The Centers for Disease Control and Prevention (CDC) estimate that 900,000 Americans suffer from blood clot issues, and about 11% die yearly. Your blood’s ability to stop bleeding at the site of an injury is a powerful healing weapon. Still, in some cases, inside your body, clots can form and break loose before traveling to another location where they cause dangerous blockages.
Blood clots can be treated, but they must be dealt with before they get large or break loose. Look to ARK Cardiovascular & Arrhythmia Center when you need help with blood clots and their contributing factors. Today, we explore four warning signs of blood clots that you should never ignore.
Clots often form from venous insufficiency in the legs, but many serious health problems happen elsewhere. When a clot hits the lungs, you’re at risk of a pulmonary embolism. In the brain, clots can cause strokes, while heart attacks may occur if they settle in the heart. Blood clots can sometimes affect the digestive system and kidneys too.
The risk of blood clots increases with certain factors, such as being over 60, carrying extra pounds, having medical conditions like diabetes or high cholesterol, following surgery, sitting for extended periods, or following an injury or bone fracture. Some of the clues that reveal a blood clot issue include:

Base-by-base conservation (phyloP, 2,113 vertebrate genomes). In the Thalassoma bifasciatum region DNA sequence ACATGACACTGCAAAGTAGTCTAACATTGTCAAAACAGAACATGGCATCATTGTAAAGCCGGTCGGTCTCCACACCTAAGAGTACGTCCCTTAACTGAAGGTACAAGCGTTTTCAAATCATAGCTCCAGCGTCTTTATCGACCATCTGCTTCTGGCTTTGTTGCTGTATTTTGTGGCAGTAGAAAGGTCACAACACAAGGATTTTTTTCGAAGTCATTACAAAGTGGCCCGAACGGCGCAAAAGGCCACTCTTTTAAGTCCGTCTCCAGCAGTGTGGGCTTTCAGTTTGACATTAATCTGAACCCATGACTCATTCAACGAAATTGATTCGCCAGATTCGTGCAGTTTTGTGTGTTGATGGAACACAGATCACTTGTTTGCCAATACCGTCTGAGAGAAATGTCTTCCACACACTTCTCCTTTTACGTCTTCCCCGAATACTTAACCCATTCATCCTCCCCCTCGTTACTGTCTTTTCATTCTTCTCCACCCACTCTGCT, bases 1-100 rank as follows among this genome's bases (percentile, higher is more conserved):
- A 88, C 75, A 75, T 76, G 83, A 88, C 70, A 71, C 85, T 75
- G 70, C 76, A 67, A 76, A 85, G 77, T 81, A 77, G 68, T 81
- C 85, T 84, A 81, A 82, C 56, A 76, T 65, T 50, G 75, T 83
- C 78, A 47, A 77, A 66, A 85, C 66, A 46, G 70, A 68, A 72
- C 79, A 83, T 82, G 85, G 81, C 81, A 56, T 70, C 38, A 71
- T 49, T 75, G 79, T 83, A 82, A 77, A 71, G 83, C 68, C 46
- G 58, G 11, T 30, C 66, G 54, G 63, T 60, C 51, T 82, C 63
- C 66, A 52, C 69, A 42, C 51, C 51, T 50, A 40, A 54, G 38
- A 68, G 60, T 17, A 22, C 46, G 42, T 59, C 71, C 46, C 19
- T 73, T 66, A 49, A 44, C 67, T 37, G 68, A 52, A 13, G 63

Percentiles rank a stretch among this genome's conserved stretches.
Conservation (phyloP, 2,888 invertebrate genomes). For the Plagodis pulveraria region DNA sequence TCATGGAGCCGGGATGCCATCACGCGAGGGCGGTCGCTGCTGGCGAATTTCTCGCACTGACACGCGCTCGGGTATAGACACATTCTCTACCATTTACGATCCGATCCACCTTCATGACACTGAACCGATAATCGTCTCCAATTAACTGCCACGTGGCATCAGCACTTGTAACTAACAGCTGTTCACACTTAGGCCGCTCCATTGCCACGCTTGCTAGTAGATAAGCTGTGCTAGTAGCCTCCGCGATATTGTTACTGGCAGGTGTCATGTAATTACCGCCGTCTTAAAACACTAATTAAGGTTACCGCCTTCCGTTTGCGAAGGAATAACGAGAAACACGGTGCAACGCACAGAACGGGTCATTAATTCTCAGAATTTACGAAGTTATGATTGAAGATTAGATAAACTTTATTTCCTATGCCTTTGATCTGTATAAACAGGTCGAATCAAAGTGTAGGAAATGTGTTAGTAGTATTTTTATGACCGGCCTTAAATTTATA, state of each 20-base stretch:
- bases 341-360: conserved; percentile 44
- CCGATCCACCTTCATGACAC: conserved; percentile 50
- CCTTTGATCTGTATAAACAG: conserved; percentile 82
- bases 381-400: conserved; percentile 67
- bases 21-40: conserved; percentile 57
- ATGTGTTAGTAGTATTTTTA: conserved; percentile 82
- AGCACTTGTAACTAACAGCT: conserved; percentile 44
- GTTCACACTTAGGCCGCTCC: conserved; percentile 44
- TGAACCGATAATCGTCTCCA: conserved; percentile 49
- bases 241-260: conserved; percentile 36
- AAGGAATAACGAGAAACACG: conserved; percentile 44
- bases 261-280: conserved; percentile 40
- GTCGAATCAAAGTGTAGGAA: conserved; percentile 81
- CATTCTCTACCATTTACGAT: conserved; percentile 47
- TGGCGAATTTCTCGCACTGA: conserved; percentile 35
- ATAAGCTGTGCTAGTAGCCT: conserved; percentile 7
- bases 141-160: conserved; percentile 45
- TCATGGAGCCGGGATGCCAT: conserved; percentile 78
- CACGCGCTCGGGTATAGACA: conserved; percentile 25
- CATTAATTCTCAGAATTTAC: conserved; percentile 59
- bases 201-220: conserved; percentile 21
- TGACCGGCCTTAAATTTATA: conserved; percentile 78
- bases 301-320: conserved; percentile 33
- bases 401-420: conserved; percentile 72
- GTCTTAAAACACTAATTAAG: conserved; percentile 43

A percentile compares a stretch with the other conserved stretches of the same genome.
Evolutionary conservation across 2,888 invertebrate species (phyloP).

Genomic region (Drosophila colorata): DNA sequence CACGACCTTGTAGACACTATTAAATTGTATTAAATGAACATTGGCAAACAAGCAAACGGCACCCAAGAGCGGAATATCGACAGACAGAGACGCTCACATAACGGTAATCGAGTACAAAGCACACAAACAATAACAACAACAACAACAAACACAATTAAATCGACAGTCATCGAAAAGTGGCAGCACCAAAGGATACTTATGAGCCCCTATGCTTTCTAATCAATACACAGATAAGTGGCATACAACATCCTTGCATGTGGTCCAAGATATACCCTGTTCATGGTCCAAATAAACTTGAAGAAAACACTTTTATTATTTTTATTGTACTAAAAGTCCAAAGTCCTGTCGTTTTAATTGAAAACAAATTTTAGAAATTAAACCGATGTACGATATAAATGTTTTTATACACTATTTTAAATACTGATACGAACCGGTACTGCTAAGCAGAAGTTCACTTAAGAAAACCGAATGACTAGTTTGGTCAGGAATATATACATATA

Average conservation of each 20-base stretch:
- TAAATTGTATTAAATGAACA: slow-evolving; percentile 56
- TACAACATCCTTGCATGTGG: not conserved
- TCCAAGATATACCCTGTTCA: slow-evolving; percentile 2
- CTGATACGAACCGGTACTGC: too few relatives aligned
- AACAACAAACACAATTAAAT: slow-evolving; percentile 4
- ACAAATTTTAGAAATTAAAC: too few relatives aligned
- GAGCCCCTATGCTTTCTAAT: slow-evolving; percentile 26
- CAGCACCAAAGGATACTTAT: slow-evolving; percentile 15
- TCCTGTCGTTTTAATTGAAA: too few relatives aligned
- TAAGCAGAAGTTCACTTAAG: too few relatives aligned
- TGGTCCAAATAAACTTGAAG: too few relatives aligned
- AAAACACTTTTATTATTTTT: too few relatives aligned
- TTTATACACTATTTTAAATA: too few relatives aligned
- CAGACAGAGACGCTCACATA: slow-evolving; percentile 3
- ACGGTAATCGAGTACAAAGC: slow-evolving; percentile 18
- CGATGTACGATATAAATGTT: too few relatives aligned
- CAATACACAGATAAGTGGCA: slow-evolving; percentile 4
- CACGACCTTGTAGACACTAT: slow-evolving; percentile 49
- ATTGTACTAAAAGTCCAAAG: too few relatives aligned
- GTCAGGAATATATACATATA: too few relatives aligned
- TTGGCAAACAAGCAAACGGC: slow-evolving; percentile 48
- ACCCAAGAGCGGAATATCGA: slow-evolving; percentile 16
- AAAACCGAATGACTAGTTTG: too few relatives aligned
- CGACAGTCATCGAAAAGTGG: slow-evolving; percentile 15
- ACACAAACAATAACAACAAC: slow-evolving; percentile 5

Medically known as edema, swelling in the ankles and lower legs can be a sign of blocked veins, a condition called deep vein thrombosis. Sometimes, the appearance of varicose veins may indicate deeper problems that start with the failure of venous valves that no longer prevent the backward flow of blood. Blood pools and stretches vein walls, creating conditions for the formation of clots.
When superficial veins become varicose, they show through your skin as blue or purple, and they may also bulge out, revealing a twisted and gnarled appearance. The skin itself may also change color, appearing red or blue. Some discolored areas may also feel warm to the touch.
When clots begin to form, you may feel aches and soreness in your lower legs. Cramps can also occur, and symptoms may increase when you’re walking. Your legs could eventually feel pain rather than just sore. Itchiness in the skin might be another sensation. Sudden and intense chest pain could signify pulmonary embolism or heart attack. In either case, it’s a medical emergency requiring immediate attention.
If you have trouble breathing, it’s a sign that a blood clot is actively blocking crucial functions in your lungs or heart. Like chest pain, it’s a medical emergency upon which you must act immediately.
If you have one or more risk factors for blood clots, consider a consultation with our ARK Cardiovascular & Arrhythmia Center team. We can do the diagnostic work and recommend a treatment plan to minimize the effects of blood clots on your life. Call or click today to arrange your visit.